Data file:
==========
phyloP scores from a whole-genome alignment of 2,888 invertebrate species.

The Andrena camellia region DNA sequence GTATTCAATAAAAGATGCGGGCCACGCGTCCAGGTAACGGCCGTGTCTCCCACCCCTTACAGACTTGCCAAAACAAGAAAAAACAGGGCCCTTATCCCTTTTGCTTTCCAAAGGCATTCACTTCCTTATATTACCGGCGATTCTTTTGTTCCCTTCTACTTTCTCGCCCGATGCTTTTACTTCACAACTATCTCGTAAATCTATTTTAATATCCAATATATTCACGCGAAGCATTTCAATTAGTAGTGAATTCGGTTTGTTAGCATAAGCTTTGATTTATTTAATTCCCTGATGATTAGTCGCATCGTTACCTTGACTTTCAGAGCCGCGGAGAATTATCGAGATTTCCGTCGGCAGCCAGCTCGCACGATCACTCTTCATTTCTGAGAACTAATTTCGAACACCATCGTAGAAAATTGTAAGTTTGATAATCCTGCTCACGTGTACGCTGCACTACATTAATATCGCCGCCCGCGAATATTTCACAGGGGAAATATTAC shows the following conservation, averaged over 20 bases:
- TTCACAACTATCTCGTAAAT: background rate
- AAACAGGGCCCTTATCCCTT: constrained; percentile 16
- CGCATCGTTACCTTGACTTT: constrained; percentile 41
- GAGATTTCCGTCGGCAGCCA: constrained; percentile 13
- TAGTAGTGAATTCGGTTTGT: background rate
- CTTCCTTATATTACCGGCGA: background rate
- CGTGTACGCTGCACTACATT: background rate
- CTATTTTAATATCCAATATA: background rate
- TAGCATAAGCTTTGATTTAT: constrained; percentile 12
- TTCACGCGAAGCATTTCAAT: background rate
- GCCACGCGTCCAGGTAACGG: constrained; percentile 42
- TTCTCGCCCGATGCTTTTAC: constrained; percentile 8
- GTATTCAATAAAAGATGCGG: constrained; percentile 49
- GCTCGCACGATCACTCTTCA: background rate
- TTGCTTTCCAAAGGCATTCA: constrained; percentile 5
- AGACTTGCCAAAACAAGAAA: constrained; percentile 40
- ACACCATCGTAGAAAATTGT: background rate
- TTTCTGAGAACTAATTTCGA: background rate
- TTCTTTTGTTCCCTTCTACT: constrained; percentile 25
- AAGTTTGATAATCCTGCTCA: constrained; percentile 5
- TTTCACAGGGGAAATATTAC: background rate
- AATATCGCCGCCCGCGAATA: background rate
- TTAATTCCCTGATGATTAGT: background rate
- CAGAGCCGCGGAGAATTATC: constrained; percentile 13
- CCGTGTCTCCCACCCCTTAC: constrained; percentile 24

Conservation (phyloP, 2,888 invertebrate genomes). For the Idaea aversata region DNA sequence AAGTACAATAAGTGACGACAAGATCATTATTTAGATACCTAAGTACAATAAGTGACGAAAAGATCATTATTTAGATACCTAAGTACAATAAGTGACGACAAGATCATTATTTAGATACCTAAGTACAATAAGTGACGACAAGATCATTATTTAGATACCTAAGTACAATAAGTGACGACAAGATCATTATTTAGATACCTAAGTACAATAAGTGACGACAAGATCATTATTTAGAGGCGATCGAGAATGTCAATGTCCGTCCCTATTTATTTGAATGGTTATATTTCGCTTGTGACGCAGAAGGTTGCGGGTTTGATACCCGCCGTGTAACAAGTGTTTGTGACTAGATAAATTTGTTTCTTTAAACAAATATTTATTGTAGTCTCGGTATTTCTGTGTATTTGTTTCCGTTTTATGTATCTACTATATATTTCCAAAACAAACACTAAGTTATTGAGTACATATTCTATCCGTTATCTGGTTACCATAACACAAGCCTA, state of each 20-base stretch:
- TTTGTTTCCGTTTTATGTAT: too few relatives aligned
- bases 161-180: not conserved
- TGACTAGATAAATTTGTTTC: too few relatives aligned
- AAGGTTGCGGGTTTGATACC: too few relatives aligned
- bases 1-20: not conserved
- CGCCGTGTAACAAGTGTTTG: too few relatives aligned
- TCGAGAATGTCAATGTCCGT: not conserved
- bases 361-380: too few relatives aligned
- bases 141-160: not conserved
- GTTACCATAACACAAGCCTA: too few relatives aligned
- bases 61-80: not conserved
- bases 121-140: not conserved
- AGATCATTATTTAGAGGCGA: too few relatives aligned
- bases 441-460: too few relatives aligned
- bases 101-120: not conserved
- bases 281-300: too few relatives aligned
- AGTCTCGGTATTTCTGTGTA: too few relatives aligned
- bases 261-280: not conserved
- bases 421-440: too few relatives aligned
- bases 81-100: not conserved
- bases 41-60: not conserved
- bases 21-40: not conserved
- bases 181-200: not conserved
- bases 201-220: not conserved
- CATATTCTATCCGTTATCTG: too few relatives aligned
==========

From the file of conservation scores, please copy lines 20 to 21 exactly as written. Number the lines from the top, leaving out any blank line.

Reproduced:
- TTTCTGAGAACTAATTTCGA: background rate
- TTCTTTTGTTCCCTTCTACT: constrained; percentile 25